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High hopes for pioneering CAR-T

NHS patients with lymphoma have been given a pioneering treatment that genetically reprogrammes their immune system to fight cancer.


CAR-T, is a personalised medicine, created using a patient’s own cells. It featured in the October 2018 issue of The Biomedical Scientist, when it was labelled the “most exciting treatment advance for decades”.

Now, doctors at King’s College Hospital, London, have said some patients are being completely cured in a way that had “never been seen before”.

It works by removing T-cells from the patient’s blood, freezing them in liquid nitrogen and sending them to laboratories in the US.

These cells, which will later be injected back into the patient, are genetically reprogrammed so that rather than killing bacteria and viruses, they will seek out and destroy cancer.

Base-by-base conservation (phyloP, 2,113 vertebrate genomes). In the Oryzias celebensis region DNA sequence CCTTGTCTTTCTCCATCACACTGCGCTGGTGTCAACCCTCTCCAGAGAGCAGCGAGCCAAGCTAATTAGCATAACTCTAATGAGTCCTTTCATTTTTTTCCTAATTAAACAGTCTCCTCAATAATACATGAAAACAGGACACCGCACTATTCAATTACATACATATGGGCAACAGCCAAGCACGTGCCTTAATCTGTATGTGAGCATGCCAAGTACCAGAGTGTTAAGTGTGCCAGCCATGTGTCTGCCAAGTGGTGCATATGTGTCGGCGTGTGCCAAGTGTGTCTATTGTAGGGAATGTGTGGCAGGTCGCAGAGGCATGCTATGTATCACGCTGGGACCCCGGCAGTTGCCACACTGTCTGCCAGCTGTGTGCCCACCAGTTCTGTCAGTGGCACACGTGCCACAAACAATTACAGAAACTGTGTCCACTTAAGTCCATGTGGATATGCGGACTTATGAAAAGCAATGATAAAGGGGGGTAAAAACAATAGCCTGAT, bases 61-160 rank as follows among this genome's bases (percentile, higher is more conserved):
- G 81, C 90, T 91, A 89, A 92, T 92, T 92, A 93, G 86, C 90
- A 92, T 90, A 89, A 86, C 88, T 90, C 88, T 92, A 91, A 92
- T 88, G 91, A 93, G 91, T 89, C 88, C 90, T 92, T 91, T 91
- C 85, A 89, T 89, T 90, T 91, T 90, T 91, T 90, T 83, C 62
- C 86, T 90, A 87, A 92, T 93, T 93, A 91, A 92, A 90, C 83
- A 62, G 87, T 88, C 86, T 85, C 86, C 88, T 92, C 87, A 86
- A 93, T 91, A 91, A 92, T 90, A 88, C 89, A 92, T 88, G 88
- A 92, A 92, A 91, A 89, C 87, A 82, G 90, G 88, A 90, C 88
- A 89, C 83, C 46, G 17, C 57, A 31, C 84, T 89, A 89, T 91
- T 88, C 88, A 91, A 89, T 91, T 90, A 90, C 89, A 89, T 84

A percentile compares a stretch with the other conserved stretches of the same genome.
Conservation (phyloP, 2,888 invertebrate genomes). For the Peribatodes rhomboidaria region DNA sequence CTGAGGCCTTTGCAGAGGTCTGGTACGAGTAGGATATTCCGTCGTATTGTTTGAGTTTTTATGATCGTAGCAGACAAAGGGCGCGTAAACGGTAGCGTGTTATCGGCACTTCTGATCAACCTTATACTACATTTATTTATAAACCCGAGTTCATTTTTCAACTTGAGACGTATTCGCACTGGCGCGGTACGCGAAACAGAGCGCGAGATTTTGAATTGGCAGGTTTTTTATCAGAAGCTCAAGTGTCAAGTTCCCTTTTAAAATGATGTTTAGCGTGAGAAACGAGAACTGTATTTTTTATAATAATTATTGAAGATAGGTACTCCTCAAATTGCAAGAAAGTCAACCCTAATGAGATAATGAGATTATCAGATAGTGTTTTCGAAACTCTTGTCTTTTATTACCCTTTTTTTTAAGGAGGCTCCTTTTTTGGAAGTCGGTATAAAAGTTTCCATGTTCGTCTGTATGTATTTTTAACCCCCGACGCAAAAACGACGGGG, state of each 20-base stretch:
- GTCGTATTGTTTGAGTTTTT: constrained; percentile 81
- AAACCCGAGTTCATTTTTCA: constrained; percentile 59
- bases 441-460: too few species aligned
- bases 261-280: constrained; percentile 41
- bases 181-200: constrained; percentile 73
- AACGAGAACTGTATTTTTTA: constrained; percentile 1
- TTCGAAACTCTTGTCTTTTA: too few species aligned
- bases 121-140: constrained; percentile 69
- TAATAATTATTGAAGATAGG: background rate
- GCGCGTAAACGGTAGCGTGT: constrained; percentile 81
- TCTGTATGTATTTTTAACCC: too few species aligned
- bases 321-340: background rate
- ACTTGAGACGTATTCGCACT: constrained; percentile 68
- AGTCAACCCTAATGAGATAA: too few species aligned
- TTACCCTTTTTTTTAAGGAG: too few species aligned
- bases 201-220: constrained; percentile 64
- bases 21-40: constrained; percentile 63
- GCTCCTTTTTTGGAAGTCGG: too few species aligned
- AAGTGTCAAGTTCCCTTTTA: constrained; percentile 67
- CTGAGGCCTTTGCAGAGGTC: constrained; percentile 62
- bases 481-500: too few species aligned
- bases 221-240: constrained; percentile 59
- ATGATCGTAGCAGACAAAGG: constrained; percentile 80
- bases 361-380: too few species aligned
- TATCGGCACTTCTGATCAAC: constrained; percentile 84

Clinical trials have shown that 40% of patients had all signs of their otherwise untreatable, terminal lymphoma eliminated from their body 15 months after treatment. CAR-T is a new therapy and long-term data is still lacking, but it is thought that up to 200 NHS patients a year could benefit.  


Image credit | Science Photo Library 


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